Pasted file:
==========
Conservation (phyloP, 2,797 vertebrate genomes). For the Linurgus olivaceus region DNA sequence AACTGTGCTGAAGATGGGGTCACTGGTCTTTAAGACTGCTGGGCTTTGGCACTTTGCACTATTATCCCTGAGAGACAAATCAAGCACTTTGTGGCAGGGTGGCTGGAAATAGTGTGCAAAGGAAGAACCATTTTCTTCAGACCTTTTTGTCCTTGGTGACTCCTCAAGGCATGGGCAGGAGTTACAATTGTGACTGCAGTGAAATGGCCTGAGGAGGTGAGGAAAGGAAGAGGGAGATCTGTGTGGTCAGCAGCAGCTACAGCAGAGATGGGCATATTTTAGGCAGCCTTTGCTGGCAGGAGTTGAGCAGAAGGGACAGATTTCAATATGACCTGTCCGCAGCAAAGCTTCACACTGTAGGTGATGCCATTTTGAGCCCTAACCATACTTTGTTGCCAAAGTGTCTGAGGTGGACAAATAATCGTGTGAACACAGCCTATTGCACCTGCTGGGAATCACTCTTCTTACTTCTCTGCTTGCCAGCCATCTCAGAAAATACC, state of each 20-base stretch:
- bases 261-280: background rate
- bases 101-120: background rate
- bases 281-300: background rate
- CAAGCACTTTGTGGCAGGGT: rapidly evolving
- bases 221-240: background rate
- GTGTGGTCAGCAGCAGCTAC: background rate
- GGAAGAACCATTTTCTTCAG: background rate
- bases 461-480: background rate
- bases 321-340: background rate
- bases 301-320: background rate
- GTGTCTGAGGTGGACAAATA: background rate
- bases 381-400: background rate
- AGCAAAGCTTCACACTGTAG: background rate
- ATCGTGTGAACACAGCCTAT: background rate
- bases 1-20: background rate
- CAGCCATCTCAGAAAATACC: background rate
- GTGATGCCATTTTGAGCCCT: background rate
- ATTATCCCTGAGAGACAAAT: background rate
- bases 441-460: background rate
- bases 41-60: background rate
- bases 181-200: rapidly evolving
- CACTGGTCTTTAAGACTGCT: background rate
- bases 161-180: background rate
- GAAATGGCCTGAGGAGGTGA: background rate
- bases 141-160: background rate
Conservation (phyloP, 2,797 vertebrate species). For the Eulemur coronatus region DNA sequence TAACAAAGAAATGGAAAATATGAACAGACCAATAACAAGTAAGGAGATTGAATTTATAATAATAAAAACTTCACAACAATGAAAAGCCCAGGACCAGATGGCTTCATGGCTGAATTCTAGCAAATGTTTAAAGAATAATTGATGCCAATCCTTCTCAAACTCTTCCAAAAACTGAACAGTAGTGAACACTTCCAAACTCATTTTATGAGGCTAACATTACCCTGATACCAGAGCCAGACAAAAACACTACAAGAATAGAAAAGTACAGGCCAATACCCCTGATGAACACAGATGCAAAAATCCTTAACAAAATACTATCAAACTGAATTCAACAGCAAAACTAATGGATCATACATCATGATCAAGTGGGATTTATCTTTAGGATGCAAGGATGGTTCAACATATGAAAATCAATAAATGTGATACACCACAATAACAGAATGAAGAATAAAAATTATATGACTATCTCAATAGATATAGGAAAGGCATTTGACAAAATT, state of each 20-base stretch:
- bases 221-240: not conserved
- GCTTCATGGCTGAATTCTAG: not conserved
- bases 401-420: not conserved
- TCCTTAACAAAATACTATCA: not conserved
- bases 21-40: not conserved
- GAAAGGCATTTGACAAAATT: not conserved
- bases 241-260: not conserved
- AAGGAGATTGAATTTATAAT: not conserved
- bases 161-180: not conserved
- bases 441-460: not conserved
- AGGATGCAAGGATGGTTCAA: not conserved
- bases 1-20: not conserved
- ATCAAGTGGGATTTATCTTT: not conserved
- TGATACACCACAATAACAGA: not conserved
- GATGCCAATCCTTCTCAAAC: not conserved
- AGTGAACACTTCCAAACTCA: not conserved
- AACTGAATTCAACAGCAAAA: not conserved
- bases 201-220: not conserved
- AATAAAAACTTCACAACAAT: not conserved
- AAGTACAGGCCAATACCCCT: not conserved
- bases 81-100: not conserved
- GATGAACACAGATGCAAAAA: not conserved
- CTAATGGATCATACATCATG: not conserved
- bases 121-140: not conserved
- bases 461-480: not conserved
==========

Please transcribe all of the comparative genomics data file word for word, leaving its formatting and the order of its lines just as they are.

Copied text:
Conservation (phyloP, 2,797 vertebrate genomes). For the Linurgus olivaceus region DNA sequence AACTGTGCTGAAGATGGGGTCACTGGTCTTTAAGACTGCTGGGCTTTGGCACTTTGCACTATTATCCCTGAGAGACAAATCAAGCACTTTGTGGCAGGGTGGCTGGAAATAGTGTGCAAAGGAAGAACCATTTTCTTCAGACCTTTTTGTCCTTGGTGACTCCTCAAGGCATGGGCAGGAGTTACAATTGTGACTGCAGTGAAATGGCCTGAGGAGGTGAGGAAAGGAAGAGGGAGATCTGTGTGGTCAGCAGCAGCTACAGCAGAGATGGGCATATTTTAGGCAGCCTTTGCTGGCAGGAGTTGAGCAGAAGGGACAGATTTCAATATGACCTGTCCGCAGCAAAGCTTCACACTGTAGGTGATGCCATTTTGAGCCCTAACCATACTTTGTTGCCAAAGTGTCTGAGGTGGACAAATAATCGTGTGAACACAGCCTATTGCACCTGCTGGGAATCACTCTTCTTACTTCTCTGCTTGCCAGCCATCTCAGAAAATACC, state of each 20-base stretch:
- bases 261-280: background rate
- bases 101-120: background rate
- bases 281-300: background rate
- CAAGCACTTTGTGGCAGGGT: rapidly evolving
- bases 221-240: background rate
- GTGTGGTCAGCAGCAGCTAC: background rate
- GGAAGAACCATTTTCTTCAG: background rate
- bases 461-480: background rate
- bases 321-340: background rate
- bases 301-320: background rate
- GTGTCTGAGGTGGACAAATA: background rate
- bases 381-400: background rate
- AGCAAAGCTTCACACTGTAG: background rate
- ATCGTGTGAACACAGCCTAT: background rate
- bases 1-20: background rate
- CAGCCATCTCAGAAAATACC: background rate
- GTGATGCCATTTTGAGCCCT: background rate
- ATTATCCCTGAGAGACAAAT: background rate
- bases 441-460: background rate
- bases 41-60: background rate
- bases 181-200: rapidly evolving
- CACTGGTCTTTAAGACTGCT: background rate
- bases 161-180: background rate
- GAAATGGCCTGAGGAGGTGA: background rate
- bases 141-160: background rate
Conservation (phyloP, 2,797 vertebrate species). For the Eulemur coronatus region DNA sequence TAACAAAGAAATGGAAAATATGAACAGACCAATAACAAGTAAGGAGATTGAATTTATAATAATAAAAACTTCACAACAATGAAAAGCCCAGGACCAGATGGCTTCATGGCTGAATTCTAGCAAATGTTTAAAGAATAATTGATGCCAATCCTTCTCAAACTCTTCCAAAAACTGAACAGTAGTGAACACTTCCAAACTCATTTTATGAGGCTAACATTACCCTGATACCAGAGCCAGACAAAAACACTACAAGAATAGAAAAGTACAGGCCAATACCCCTGATGAACACAGATGCAAAAATCCTTAACAAAATACTATCAAACTGAATTCAACAGCAAAACTAATGGATCATACATCATGATCAAGTGGGATTTATCTTTAGGATGCAAGGATGGTTCAACATATGAAAATCAATAAATGTGATACACCACAATAACAGAATGAAGAATAAAAATTATATGACTATCTCAATAGATATAGGAAAGGCATTTGACAAAATT, state of each 20-base stretch:
- bases 221-240: not conserved
- GCTTCATGGCTGAATTCTAG: not conserved
- bases 401-420: not conserved
- TCCTTAACAAAATACTATCA: not conserved
- bases 21-40: not conserved
- GAAAGGCATTTGACAAAATT: not conserved
- bases 241-260: not conserved
- AAGGAGATTGAATTTATAAT: not conserved
- bases 161-180: not conserved
- bases 441-460: not conserved
- AGGATGCAAGGATGGTTCAA: not conserved
- bases 1-20: not conserved
- ATCAAGTGGGATTTATCTTT: not conserved
- TGATACACCACAATAACAGA: not conserved
- GATGCCAATCCTTCTCAAAC: not conserved
- AGTGAACACTTCCAAACTCA: not conserved
- AACTGAATTCAACAGCAAAA: not conserved
- bases 201-220: not conserved
- AATAAAAACTTCACAACAAT: not conserved
- AAGTACAGGCCAATACCCCT: not conserved
- bases 81-100: not conserved
- GATGAACACAGATGCAAAAA: not conserved
- CTAATGGATCATACATCATG: not conserved
- bases 121-140: not conserved
- bases 461-480: not conserved